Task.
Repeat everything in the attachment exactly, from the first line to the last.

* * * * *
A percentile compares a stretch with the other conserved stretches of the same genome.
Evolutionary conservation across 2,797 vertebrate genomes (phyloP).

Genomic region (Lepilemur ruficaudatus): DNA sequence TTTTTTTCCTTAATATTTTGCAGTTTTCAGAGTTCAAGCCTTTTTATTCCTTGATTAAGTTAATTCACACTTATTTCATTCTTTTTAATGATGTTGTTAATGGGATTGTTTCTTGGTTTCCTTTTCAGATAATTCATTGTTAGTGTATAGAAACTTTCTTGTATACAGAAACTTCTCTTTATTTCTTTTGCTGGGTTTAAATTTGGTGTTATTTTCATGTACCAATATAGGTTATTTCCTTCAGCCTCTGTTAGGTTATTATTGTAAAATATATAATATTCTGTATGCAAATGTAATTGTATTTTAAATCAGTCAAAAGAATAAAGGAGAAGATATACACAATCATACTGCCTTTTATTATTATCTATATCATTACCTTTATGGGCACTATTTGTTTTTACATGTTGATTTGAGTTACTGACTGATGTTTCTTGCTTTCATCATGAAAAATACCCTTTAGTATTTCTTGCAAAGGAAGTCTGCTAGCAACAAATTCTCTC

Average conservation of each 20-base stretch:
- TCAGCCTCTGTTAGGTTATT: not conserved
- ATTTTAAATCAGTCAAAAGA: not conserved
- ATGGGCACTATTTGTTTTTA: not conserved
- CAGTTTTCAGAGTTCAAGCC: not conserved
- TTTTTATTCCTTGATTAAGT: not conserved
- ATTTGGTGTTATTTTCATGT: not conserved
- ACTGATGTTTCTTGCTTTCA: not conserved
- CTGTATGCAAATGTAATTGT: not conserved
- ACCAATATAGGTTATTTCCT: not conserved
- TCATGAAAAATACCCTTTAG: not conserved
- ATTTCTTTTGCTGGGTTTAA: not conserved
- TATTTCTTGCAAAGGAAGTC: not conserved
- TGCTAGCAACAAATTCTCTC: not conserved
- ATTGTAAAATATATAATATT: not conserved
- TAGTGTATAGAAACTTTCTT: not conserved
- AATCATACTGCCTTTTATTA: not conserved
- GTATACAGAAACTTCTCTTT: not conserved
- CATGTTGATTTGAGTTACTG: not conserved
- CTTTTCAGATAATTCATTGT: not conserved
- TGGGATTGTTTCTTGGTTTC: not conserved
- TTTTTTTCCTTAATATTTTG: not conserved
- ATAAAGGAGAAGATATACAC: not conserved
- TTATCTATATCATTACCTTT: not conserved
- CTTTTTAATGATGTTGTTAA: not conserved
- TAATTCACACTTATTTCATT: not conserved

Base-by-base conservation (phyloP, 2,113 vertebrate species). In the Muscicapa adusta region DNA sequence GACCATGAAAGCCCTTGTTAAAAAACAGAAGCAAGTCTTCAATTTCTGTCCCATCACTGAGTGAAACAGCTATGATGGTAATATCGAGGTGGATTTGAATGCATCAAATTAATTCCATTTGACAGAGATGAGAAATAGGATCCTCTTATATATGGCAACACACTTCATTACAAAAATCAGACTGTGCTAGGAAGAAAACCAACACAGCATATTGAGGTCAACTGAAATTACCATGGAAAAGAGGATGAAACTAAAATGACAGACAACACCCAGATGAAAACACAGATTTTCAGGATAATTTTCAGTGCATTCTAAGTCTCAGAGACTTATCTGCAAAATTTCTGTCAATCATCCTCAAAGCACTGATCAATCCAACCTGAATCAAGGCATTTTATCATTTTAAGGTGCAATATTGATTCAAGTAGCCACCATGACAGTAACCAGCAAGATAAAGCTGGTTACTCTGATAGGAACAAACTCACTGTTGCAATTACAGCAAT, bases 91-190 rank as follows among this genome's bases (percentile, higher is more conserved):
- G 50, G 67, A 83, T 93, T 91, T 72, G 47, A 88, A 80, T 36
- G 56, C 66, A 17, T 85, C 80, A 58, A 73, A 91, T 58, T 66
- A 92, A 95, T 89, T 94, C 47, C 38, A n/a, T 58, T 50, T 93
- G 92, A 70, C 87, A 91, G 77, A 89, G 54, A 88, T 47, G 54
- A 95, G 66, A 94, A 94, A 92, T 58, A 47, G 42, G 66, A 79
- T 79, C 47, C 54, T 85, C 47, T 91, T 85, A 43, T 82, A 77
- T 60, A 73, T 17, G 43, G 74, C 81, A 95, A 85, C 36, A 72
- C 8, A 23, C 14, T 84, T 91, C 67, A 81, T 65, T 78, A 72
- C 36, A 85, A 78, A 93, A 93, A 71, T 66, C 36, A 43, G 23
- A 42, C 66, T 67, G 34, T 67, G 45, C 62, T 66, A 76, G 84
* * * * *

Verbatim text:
A percentile compares a stretch with the other conserved stretches of the same genome.
Evolutionary conservation across 2,797 vertebrate genomes (phyloP).

Genomic region (Lepilemur ruficaudatus): DNA sequence TTTTTTTCCTTAATATTTTGCAGTTTTCAGAGTTCAAGCCTTTTTATTCCTTGATTAAGTTAATTCACACTTATTTCATTCTTTTTAATGATGTTGTTAATGGGATTGTTTCTTGGTTTCCTTTTCAGATAATTCATTGTTAGTGTATAGAAACTTTCTTGTATACAGAAACTTCTCTTTATTTCTTTTGCTGGGTTTAAATTTGGTGTTATTTTCATGTACCAATATAGGTTATTTCCTTCAGCCTCTGTTAGGTTATTATTGTAAAATATATAATATTCTGTATGCAAATGTAATTGTATTTTAAATCAGTCAAAAGAATAAAGGAGAAGATATACACAATCATACTGCCTTTTATTATTATCTATATCATTACCTTTATGGGCACTATTTGTTTTTACATGTTGATTTGAGTTACTGACTGATGTTTCTTGCTTTCATCATGAAAAATACCCTTTAGTATTTCTTGCAAAGGAAGTCTGCTAGCAACAAATTCTCTC

Average conservation of each 20-base stretch:
- TCAGCCTCTGTTAGGTTATT: not conserved
- ATTTTAAATCAGTCAAAAGA: not conserved
- ATGGGCACTATTTGTTTTTA: not conserved
- CAGTTTTCAGAGTTCAAGCC: not conserved
- TTTTTATTCCTTGATTAAGT: not conserved
- ATTTGGTGTTATTTTCATGT: not conserved
- ACTGATGTTTCTTGCTTTCA: not conserved
- CTGTATGCAAATGTAATTGT: not conserved
- ACCAATATAGGTTATTTCCT: not conserved
- TCATGAAAAATACCCTTTAG: not conserved
- ATTTCTTTTGCTGGGTTTAA: not conserved
- TATTTCTTGCAAAGGAAGTC: not conserved
- TGCTAGCAACAAATTCTCTC: not conserved
- ATTGTAAAATATATAATATT: not conserved
- TAGTGTATAGAAACTTTCTT: not conserved
- AATCATACTGCCTTTTATTA: not conserved
- GTATACAGAAACTTCTCTTT: not conserved
- CATGTTGATTTGAGTTACTG: not conserved
- CTTTTCAGATAATTCATTGT: not conserved
- TGGGATTGTTTCTTGGTTTC: not conserved
- TTTTTTTCCTTAATATTTTG: not conserved
- ATAAAGGAGAAGATATACAC: not conserved
- TTATCTATATCATTACCTTT: not conserved
- CTTTTTAATGATGTTGTTAA: not conserved
- TAATTCACACTTATTTCATT: not conserved

Base-by-base conservation (phyloP, 2,113 vertebrate species). In the Muscicapa adusta region DNA sequence GACCATGAAAGCCCTTGTTAAAAAACAGAAGCAAGTCTTCAATTTCTGTCCCATCACTGAGTGAAACAGCTATGATGGTAATATCGAGGTGGATTTGAATGCATCAAATTAATTCCATTTGACAGAGATGAGAAATAGGATCCTCTTATATATGGCAACACACTTCATTACAAAAATCAGACTGTGCTAGGAAGAAAACCAACACAGCATATTGAGGTCAACTGAAATTACCATGGAAAAGAGGATGAAACTAAAATGACAGACAACACCCAGATGAAAACACAGATTTTCAGGATAATTTTCAGTGCATTCTAAGTCTCAGAGACTTATCTGCAAAATTTCTGTCAATCATCCTCAAAGCACTGATCAATCCAACCTGAATCAAGGCATTTTATCATTTTAAGGTGCAATATTGATTCAAGTAGCCACCATGACAGTAACCAGCAAGATAAAGCTGGTTACTCTGATAGGAACAAACTCACTGTTGCAATTACAGCAAT, bases 91-190 rank as follows among this genome's bases (percentile, higher is more conserved):
- G 50, G 67, A 83, T 93, T 91, T 72, G 47, A 88, A 80, T 36
- G 56, C 66, A 17, T 85, C 80, A 58, A 73, A 91, T 58, T 66
- A 92, A 95, T 89, T 94, C 47, C 38, A n/a, T 58, T 50, T 93
- G 92, A 70, C 87, A 91, G 77, A 89, G 54, A 88, T 47, G 54
- A 95, G 66, A 94, A 94, A 92, T 58, A 47, G 42, G 66, A 79
- T 79, C 47, C 54, T 85, C 47, T 91, T 85, A 43, T 82, A 77
- T 60, A 73, T 17, G 43, G 74, C 81, A 95, A 85, C 36, A 72
- C 8, A 23, C 14, T 84, T 91, C 67, A 81, T 65, T 78, A 72
- C 36, A 85, A 78, A 93, A 93, A 71, T 66, C 36, A 43, G 23
- A 42, C 66, T 67, G 34, T 67, G 45, C 62, T 66, A 76, G 84